Unfortunately the "Paczek" (pronounced "punch-eck") or Polish donut wasn’t very good. It was fat and plump, nicely dusted with powdered sugar and filled with a wonderful sour cherry filling. The donut itself was a little stale. Maybe it was too late in the day.

Seakor makes it as difficult as possible to enter the Campbell shop. The windows are covered with black film so you can’t see inside. Even with a neon open sign lighted. I tentatively opened the door.

There are two little tables in the shop with a TV broadcasting a cable station from Poland. I watched the local weather report while eating my donut (that filling was worth getting through the stale donut). It was snowing in Krakow and Warsaw. When the weather was over, they broadcast “Friends” dubbed in Polish.

The poppy seed cake looked great, studded with walnuts. However, the cheesecake which I personally love, looked like it had been sitting too long. It seems the Campbell location doesn’t have as much traffic as the San Francisco Location.

There is also a decent selection of herring, cheese, dairy products, and groceries like pickles, sauerkraut, cookies, jellies, candies, etc.

Until the liver sausage and my new found knowledge about what meats are being sold, I only liked Seakor’s cheesecake and outstanding dried mushrooms. They are the only dried mushrooms I have seen that are not packaged in cellophane. There are huge fragrant bins and mushrooms on strings hanging from the ceilings. Some cost as much as $100 a pound.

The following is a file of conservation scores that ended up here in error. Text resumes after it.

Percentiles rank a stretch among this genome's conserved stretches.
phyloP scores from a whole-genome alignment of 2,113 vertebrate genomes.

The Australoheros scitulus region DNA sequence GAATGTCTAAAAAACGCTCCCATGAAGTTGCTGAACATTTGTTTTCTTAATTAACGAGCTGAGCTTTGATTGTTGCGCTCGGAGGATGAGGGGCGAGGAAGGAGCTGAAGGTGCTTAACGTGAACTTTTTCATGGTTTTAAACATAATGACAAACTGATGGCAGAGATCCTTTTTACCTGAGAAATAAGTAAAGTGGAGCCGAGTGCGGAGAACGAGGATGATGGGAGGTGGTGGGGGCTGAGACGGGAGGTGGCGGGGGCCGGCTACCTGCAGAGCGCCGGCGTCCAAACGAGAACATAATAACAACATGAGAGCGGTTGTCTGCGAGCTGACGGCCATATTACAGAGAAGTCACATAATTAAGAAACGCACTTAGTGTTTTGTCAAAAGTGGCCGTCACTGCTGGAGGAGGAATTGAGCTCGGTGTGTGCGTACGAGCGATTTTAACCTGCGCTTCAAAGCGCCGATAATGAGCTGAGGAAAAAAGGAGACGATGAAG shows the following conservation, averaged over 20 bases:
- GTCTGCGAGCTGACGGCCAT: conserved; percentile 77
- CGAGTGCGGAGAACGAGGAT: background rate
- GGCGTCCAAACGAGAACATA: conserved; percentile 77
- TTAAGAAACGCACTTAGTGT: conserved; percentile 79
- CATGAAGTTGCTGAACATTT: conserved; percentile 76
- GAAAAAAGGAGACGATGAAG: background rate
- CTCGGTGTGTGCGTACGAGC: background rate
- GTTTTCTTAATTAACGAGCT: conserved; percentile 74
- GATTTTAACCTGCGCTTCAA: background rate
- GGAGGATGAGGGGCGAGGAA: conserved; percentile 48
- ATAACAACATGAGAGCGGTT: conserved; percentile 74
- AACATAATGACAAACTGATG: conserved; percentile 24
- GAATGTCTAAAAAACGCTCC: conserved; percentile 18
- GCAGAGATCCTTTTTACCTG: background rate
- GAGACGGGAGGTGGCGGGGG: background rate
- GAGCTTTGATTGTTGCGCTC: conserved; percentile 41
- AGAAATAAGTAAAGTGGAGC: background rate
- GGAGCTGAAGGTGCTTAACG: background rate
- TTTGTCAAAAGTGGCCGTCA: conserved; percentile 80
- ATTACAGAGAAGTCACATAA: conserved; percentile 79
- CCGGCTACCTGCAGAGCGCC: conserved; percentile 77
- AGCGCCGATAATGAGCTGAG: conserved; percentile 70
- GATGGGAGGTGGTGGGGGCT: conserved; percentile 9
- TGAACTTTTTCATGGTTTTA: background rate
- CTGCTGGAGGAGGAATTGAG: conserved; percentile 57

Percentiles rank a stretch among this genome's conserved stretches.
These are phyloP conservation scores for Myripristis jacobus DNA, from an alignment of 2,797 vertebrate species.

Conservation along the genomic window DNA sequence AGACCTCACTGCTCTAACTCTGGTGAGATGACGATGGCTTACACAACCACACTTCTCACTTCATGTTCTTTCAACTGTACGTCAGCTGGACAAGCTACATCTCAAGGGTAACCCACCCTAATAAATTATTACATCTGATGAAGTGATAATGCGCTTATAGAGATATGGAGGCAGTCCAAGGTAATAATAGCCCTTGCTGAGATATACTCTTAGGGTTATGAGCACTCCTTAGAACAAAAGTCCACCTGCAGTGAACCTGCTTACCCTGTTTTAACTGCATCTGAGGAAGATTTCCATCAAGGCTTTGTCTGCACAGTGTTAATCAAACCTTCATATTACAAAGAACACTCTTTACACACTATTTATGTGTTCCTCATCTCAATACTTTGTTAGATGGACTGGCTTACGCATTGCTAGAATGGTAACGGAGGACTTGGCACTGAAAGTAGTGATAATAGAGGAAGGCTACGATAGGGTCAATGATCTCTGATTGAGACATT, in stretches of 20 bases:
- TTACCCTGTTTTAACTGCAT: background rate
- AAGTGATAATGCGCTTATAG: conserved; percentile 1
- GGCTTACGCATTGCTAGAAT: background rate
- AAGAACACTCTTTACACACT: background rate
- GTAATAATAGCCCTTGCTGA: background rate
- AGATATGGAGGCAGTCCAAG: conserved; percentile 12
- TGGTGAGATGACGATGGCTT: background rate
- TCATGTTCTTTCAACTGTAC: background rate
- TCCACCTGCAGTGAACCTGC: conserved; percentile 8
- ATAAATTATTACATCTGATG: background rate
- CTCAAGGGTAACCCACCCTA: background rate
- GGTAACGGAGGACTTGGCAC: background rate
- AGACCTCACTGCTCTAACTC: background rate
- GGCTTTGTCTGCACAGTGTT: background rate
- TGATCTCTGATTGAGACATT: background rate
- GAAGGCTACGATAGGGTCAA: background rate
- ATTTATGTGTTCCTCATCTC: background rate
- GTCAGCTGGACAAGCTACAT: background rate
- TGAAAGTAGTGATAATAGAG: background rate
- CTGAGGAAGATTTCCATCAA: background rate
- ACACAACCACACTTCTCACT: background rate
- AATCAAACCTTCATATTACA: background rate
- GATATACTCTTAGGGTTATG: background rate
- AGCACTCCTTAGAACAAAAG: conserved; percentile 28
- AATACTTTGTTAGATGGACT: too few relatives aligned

I never liked the kielbasa. It tasted crude and too rustic. I bought a bad Polish ham once from Seakor. It was green ham and eggs that Easter. After the ham, I only went to Seakor for the mushrooms and cheesecake.

So if you go and it doesn’t look fresh, don’t buy it.I am sure that the ham was just one of those unfortunate things that occasionally happen. This is a busy shop and the meats don't sit around for long periods. You cant’ go wrong with that liver sausage though.

The nice older man who rand the store and reminded me of an uncle of mine, didn’t speak English. I was told by my parents that until I was four years old, I spoke only Polish and no English. They taught me English for school and I promptly forgot most of my Polish except for key words like hello, thank you, good day, etc. So I really appreciated the English signs.

I walked in the door, saw the donuts and said “Paczki” in pleased surprised. My Polish pronunciation was corrected. It was corrected all five times I said the word. Another customer came in and started talking in Polish while my cold cuts were being cut. I was thrilled. It was like being at home.

Emboldened when I was handed my cold cuts, I thought I would say thank you in Polish and instead said ‘to your health’, like when you drink beer. Both men looked at me confused. I feebly said, “thank you?” Oh, they both said, smiled and gave me the Polish word.

The Campbell location was tolerant of my Polish. I was glared at and got no response when I tried this in the SF Store.

It is a sad day when you need a Chow passport to communicate with your own ethnic group.


5957 Geary Blvd.
San Francisco, CA 94121
(415) 387 – 8660

1783 S. Winchester Blvd.
Campbell, CA 95008
(408) 378 - 0991